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Parental child abduction: Is your child at risk?

When you picture a kidnapper, you may imagine a stranger lurking in the shadows waiting to pounce on an unattended child. In actuality, many of today’s child abductors are, in fact, people the child knows. According to the Polly Klaas Foundation, family members kidnap more than 200,000 children every year in the United States, which is a higher figure than the number of children abducted by strangers.

There are several different reasons parents abduct their own children. While every situation is different, many familial abductions share certain elements in common.

Why parents abduct their own kids

In some cases, parents abduct their own children because they do not have time-sharing or visitation rights, or because they suspect that they will soon lose their time-sharing or visitation rights. In others, parents abduct their own children to essentially force interactions with the child’s other parent.

In other scenarios, yet, some parents kidnap their own children simply to anger, frighten or spite the child’s other parent. Additionally, while rare, some parental abductions take place because one parent believes a child is experiencing some form of abuse while in the other parent’s care.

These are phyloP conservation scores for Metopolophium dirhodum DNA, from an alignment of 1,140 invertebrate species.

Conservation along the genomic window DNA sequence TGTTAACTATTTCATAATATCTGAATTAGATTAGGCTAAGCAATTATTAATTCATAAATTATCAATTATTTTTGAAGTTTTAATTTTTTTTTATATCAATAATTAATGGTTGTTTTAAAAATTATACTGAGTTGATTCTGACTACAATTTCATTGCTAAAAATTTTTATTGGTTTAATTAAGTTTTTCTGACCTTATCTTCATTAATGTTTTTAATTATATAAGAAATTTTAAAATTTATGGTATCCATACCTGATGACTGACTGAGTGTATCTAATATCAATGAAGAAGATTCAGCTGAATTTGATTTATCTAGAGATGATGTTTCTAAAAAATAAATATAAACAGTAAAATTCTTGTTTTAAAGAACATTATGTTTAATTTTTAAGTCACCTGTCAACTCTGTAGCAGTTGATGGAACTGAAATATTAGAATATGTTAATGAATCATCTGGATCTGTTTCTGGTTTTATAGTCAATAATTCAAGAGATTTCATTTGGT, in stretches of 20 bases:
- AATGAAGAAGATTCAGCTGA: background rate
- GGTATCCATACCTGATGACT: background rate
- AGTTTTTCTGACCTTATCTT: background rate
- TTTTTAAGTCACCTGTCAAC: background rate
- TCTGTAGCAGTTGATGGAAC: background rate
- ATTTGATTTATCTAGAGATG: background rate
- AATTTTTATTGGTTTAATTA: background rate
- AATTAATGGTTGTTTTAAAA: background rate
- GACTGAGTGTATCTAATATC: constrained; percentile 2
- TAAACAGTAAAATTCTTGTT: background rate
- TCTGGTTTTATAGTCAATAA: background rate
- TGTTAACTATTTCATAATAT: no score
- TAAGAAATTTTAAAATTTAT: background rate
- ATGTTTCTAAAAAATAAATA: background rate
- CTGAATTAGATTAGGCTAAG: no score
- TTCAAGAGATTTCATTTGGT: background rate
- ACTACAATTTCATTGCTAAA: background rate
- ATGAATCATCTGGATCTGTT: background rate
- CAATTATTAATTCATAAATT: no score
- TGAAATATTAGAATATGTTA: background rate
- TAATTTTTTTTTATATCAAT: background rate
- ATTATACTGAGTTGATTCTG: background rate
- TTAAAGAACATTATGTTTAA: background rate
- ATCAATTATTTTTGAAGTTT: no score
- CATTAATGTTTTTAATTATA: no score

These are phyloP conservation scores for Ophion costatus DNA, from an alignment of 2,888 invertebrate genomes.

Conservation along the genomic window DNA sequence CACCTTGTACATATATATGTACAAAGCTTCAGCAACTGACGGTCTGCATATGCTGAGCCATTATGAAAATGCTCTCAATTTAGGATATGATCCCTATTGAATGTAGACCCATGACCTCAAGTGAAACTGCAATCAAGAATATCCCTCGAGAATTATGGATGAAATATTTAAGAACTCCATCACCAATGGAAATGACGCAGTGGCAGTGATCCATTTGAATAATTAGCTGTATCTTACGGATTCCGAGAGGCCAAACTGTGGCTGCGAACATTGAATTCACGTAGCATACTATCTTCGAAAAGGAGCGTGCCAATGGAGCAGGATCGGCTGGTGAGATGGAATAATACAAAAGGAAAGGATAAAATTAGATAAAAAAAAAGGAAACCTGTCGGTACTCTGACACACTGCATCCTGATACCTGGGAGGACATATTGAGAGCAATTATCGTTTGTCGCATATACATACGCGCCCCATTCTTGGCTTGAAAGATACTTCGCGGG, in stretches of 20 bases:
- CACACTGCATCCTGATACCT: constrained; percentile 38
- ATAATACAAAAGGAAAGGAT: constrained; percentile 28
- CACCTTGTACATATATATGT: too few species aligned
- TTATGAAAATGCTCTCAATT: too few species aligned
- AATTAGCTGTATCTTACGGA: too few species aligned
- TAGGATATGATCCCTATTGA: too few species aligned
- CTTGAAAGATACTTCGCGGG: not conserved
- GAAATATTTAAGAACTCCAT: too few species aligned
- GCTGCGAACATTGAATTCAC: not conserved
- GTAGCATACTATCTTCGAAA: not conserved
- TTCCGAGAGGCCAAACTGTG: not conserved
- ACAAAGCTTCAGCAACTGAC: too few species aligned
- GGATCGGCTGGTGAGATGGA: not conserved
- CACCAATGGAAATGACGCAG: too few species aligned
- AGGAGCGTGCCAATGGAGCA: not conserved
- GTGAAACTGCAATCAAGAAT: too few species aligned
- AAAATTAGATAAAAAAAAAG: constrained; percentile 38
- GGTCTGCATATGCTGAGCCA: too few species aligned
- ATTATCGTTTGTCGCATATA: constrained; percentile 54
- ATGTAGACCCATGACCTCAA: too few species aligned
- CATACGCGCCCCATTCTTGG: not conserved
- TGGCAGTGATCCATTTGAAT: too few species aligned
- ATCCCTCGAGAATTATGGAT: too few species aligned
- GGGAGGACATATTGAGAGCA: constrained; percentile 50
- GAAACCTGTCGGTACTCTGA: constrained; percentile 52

Is your child at risk?

If your relationship with your child’s other parent is particularly acrimonious, you may have valid concerns about your son or daughter’s other parent potentially trying to abduct him or her. If you believe your child may be in danger, you can look for certain signs to get a better sense of how much he or she is at risk.

If your child’s other parent has made threats regarding abduction, always take these threats seriously. If your child’s other parent hails from another country and you have ended your marriage with this person, this could potentially elevate your child’s abduction threat. If the other parent also lacks ties to your geographic area, meaning he or she has no job, family or what have you in the area, this, too, could signify trouble ahead.

If you have concerns about parental abduction, you may want to consider securing a court order preventing your child from leaving the United States. You may also want to notify his or her school, daycare, athletic coaches and so on so they can help protect your child.

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Schipani and Norman, P.A.
1605 Main Street, Suite 1110
Sarasota, FL 34236

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